Frances Tiafoe, at just 21, has become the latest sensation on the tennis court. He however lost to Rafael Nadal at the Australian Open yesterday. Photo: Facebook/Frances Tiafoe
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Meet 21 year-old rising US. tennis star with Sierra Leonean roots: Frances Tiafoe

Frances Tiafoe is just 21, and the rising American tennis star whose parents are from Sierra Leone is motivated to get more black people playing tennis. The fourth youngest player ranked in ATP’s top 50, Tiafoe is an inspiration to other younger people. Although he lost to Rafael Nadal in the quarter-finals, at this year’s Australian Open, Tiafoe’s star is just beginning to shine brightly. #BigFoeOnTheComeUp

At the age of 21, American tennis player Frances Tiafoe, the son of Sierra Leonean immigrants is the fourth youngest player ranked in the top 50 by the Association of Tennis Professionals (ATP). At the Australian Open, he faced  the toughest match in his career thus far, when he played tennis World No. 2 Rafael Nadal. Nadal won 6-3 6-4 6-2 in their Australian Open quarter finals encounter. Despite the loss, the world saw remarkable glimpses of a potential future champion in Tiafoe, from his incredible forehand, a wide and impressive repertoire of shots and tactical awareness.

Commenting on the match with Nadal, Tiafoe who is the World No. 39 told Tennis World USA, “It was tough. It was tough definitely. I mean, he’s a hell of a player, man. Yeah, I mean, his ball is kicking up like crazy.”

Tiafoe is undoubtedly one of the most exciting young talents on the tennis scene. As a teenager, Tiafoe won many accolades including the US Junior National Championship and recorded success on the ATP Challenger Tour with 9 finals and 4 titles. At the age of 14, the New York Times in a 1000 word piece reported that Tiafoe was America’s top-ranked boys’ player in his age group. At the age of 15, he won the Orange Bowl making him the youngest boys’ single champion in the history of the tournament. At the age of 17 he was the youngest American to participate in the main draw of the French Open.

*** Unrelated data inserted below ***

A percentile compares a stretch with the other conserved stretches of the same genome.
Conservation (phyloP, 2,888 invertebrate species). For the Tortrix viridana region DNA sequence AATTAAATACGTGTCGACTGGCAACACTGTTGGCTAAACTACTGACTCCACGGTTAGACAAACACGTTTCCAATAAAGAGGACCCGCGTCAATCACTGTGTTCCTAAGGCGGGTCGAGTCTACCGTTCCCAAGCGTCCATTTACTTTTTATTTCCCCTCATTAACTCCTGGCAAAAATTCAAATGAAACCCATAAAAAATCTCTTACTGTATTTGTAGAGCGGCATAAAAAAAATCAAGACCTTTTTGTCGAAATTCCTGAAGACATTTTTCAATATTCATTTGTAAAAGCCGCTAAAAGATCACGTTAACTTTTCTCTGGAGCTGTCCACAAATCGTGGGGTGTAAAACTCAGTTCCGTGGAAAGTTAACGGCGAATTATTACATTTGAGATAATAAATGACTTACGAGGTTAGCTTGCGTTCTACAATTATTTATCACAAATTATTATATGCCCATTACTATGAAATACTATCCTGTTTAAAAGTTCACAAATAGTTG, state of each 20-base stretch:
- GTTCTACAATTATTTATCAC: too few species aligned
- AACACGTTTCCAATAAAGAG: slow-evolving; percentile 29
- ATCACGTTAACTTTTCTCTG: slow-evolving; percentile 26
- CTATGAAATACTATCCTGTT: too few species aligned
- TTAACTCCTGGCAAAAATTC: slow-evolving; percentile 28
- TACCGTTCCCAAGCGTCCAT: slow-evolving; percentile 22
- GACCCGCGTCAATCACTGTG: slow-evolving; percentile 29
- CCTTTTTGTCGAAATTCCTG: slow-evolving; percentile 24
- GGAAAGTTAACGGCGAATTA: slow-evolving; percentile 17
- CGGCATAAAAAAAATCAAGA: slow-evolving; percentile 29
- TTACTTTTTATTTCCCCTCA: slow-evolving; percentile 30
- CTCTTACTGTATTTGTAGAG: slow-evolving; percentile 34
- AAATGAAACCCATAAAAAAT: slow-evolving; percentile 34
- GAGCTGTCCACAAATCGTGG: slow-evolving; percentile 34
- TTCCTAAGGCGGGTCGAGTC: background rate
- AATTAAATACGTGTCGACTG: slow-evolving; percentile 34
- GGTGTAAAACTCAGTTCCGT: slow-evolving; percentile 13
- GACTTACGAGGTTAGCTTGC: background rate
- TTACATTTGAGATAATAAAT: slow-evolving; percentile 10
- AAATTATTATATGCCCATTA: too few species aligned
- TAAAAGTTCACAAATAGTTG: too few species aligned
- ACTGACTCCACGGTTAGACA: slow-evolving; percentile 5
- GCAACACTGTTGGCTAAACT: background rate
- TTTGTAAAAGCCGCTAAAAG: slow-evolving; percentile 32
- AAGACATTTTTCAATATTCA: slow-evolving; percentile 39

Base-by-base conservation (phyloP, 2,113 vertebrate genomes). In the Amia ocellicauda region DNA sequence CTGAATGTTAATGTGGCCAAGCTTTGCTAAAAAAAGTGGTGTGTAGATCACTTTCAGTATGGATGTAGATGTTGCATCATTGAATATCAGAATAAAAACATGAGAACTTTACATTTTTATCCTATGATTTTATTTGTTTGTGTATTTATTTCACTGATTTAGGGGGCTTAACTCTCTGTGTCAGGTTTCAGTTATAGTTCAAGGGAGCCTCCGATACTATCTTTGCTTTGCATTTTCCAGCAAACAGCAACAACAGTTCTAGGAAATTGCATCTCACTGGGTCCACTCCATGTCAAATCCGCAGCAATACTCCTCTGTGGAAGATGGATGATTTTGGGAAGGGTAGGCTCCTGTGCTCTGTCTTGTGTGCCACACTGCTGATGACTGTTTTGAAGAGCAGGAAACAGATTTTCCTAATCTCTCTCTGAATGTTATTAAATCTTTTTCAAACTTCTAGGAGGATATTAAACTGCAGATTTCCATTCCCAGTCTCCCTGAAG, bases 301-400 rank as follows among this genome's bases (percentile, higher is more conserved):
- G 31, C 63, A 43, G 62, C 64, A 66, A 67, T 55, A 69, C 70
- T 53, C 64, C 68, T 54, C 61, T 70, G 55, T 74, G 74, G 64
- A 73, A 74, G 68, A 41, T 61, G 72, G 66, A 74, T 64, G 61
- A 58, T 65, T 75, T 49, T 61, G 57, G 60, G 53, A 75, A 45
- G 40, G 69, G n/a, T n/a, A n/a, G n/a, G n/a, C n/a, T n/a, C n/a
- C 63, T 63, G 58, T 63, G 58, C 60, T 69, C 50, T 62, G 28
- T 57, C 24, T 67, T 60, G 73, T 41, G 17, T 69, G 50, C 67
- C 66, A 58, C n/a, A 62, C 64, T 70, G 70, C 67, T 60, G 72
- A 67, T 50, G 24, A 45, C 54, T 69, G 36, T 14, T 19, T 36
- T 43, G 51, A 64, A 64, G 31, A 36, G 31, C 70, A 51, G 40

Tiafoe’s parents came to America in the 1990s when America was offering the diversity visa programme. His mother got the visa, leaving Sierra Leone with the whole family to start a new life that would lead a whole different pathway for Tiafoe.

Tiafoe would later tell the New York Times, “I knew I was going to play pro tennis when I was 12. Tennis is my life.” Having grown close to a tennis court, the Junior Tennis Champions Centre (JCCT) where his father joined a construction crew, Tiafoe picked up tennis.

One of his aims is to motivate and encourage young peeople, paricularly black children to pick up the sport. In one of his interviews, Tiafoe was quoted saying,  “one of my biggest motivations—to get more black people playing tennis.” “I’m just trying to inspire everyone, doesn’t matter what race… especially younger people,” he added.

His rise on the court eventually led him to the biggest tennis experience yet, playing Rafael Nadal in the Australian Open quarterfinal. The rising star is certainly one to watch, and he has the makings of a great player.

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